Who said that?

“civil government, so far as it is instituted for the security of property, is in reality instituted for the defence of the rich against the poor, or of those who have some property against those who have none at all”.

It was Adam Smith! Yes, as Esping Andersen says ‘Adam Smith sometimes read like Karl Marx’
References:
– page 236, tome II, The Wealth of Nations (1776), 1961 edition E. Cannan. London: Methuen.
– page 10, the three worlds of welfare capitalism, 1990)

Churchill sums up the problem of assessing politicians’ performance

With the publication of Tony Blair’s autobiography it may be worthwhile remembering a famous quote by Churchill: “History will be kind to me for I intend to write it”. But then you would be missing crusty revelations if you were not to read it; for instance: “The truth is, MPs were underpaid and expenses were used to top up income: but you can’t say it”. Well, with the success of this book there won’t be a need to top up his income…

Solow on neoclassical economics

Brad delong’s blog has this wonderful quote of Bob Solow explaining why it’s not worth engaging with neoclassical economists:

Suppose someone sits down where you are sitting right now and announces to me that he is Napoleon Bonaparte. The last thing I want to do with him is to get involved in a technical discussion of cavalry tactics at the Battle of Austerlitz. If I do that, I’m getting tacitly drawn into the game that he is Napoleon Bonaparte.

Quotes from Obama’s Full State of the Union Address

“Next, we can put Americans to work today building the infrastructure of tomorrow. From the first railroads to the interstate highway system, our nation has always been built to compete. There’s no reason Europe or China should have the fastest trains, or the new factories that manufacture clean energy products.”
[…]
“From some on the right, I expect we’ll hear a different argument – that if we just make fewer investments in our people, extend tax cuts for wealthier Americans, eliminate more regulations, and maintain the status quo on health care, our deficits will go away. The problem is, that’s what we did for eight years. That’s what helped lead us into this crisis. It’s what helped lead to these deficits. And we cannot do it again.”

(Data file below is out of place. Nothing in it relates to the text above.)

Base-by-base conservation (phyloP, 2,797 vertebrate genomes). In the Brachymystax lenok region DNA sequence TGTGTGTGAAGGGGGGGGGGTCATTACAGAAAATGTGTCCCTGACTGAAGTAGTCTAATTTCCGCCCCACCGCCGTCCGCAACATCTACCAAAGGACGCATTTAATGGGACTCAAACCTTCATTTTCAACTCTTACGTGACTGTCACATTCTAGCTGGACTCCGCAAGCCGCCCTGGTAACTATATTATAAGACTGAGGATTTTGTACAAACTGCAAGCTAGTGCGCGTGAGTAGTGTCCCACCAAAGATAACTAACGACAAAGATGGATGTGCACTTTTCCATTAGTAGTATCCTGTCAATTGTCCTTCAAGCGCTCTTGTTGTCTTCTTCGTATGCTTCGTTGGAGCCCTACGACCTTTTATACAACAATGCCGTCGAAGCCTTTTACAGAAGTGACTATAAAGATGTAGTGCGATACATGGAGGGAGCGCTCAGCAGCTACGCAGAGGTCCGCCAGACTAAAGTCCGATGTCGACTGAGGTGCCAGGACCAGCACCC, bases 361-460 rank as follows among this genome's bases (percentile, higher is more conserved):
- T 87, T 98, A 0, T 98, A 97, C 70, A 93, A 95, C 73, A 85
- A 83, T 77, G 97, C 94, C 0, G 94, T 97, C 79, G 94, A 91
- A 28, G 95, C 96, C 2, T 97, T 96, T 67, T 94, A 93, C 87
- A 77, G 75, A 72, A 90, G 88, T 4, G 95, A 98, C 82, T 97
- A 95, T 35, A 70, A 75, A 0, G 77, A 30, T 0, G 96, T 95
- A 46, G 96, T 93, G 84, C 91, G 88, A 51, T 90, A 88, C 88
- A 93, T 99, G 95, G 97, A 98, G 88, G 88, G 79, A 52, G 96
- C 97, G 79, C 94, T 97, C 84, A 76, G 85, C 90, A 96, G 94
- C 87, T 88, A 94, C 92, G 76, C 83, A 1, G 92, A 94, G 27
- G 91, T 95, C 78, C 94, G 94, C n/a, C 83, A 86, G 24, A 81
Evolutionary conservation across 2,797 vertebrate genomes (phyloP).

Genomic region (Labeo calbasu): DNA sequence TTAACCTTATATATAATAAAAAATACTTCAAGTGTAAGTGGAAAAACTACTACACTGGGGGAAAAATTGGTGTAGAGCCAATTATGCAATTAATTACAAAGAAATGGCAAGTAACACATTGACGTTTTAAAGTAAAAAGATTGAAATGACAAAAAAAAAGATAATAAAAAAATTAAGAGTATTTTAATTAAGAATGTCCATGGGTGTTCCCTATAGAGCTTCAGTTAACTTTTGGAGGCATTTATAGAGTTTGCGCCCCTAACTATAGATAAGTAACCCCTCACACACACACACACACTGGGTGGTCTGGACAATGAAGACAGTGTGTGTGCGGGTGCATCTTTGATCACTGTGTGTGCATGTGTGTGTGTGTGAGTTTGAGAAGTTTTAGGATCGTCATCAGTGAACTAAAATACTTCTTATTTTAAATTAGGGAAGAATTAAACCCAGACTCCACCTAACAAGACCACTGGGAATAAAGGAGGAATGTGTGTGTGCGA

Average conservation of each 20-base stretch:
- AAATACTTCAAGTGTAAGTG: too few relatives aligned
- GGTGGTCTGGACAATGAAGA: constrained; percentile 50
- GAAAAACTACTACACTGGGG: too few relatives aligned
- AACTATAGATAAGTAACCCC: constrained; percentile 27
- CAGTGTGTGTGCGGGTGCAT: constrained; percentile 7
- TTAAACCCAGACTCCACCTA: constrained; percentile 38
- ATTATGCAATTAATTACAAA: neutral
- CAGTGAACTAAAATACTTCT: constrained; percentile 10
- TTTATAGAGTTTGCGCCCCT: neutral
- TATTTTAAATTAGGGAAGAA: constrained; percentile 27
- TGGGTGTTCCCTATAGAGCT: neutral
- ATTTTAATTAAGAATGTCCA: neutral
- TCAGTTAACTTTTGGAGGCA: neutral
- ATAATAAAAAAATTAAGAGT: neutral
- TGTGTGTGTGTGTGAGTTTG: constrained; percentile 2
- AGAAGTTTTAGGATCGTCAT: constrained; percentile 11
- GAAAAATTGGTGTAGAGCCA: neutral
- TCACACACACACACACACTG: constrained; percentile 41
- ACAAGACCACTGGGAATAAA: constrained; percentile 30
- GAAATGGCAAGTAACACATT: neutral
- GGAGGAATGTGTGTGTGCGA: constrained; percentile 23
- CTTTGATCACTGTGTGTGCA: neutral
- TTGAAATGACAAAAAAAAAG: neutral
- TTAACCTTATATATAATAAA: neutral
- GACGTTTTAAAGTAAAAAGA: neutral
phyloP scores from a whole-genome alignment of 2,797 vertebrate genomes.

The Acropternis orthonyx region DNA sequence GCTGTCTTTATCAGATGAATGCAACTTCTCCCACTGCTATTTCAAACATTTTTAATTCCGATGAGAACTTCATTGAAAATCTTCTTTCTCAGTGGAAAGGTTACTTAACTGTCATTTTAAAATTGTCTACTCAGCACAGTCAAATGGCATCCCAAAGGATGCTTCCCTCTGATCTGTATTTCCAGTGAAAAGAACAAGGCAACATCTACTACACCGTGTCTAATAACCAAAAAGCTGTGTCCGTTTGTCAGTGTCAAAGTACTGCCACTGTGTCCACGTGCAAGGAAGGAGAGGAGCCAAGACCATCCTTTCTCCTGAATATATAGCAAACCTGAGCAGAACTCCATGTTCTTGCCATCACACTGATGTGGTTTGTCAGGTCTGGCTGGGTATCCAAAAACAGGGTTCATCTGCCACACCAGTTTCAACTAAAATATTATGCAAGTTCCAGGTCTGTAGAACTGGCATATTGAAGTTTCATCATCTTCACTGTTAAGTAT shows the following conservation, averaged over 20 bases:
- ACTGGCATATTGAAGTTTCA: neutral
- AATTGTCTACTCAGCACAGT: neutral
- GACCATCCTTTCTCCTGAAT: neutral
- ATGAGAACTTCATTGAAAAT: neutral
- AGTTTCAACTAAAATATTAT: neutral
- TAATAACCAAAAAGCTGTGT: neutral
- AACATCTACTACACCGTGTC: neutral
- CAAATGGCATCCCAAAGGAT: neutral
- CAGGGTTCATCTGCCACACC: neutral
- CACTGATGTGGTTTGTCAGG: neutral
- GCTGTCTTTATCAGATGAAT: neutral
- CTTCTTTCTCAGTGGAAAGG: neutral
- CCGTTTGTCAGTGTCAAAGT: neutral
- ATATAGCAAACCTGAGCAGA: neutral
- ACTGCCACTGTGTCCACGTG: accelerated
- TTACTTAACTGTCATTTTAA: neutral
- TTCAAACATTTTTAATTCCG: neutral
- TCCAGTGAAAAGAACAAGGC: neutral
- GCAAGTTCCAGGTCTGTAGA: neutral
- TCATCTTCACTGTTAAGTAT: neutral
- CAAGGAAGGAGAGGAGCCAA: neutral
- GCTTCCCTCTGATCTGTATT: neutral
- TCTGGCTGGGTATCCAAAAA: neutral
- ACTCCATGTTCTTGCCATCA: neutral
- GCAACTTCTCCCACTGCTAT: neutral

[…]
“But we can’t stop there. It’s time to require lobbyists to disclose each contact they make on behalf of a client with my Administration or Congress. And it’s time to put strict limits on the contributions that lobbyists give to candidates for federal office. Last week, the Supreme Court reversed a century of law to open the floodgates for special interests – including foreign corporations – to spend without limit in our elections. Well I don’t think American elections should be bankrolled by America’s most powerful interests, or worse, by foreign entities. They should be decided by the American people, and that’s why I’m urging Democrats and Republicans to pass a bill that helps to right this wrong.”
[…]
“Unfortunately, too many of our citizens have lost faith that our biggest institutions – our corporations, our media, and yes, our government – still reflect these same values. Each of these institutions are full of honorable men and women doing important work that helps our country prosper. But each time a CEO rewards himself for failure, or a banker puts the rest of us at risk for his own selfish gain, people’s doubts grow. Each time lobbyists game the system or politicians tear each other down instead of lifting this country up, we lose faith. The more that TV pundits reduce serious debates into silly arguments, and big issues into sound bites, our citizens turn away.”
To read the full text

Samuelson on Inflation and partisan politics three decades ago

“We tend to get our recessions during Republican administrations…The difference between the Democrats and the Republicans is the difference in their constituencies. It’s class difference… the Democrats constitute the people, by and large, who are around median inomes or below. These are ones whom the Republicans want to pau the price and burden of fighting inflation. The Democrats [are] willing to run with some inflation [to increase employment]; the Republicans are not”

Source: Samuelson P. A. (1977) Some Dilemmas of Econonmic Policy. Challenge 20: 30-31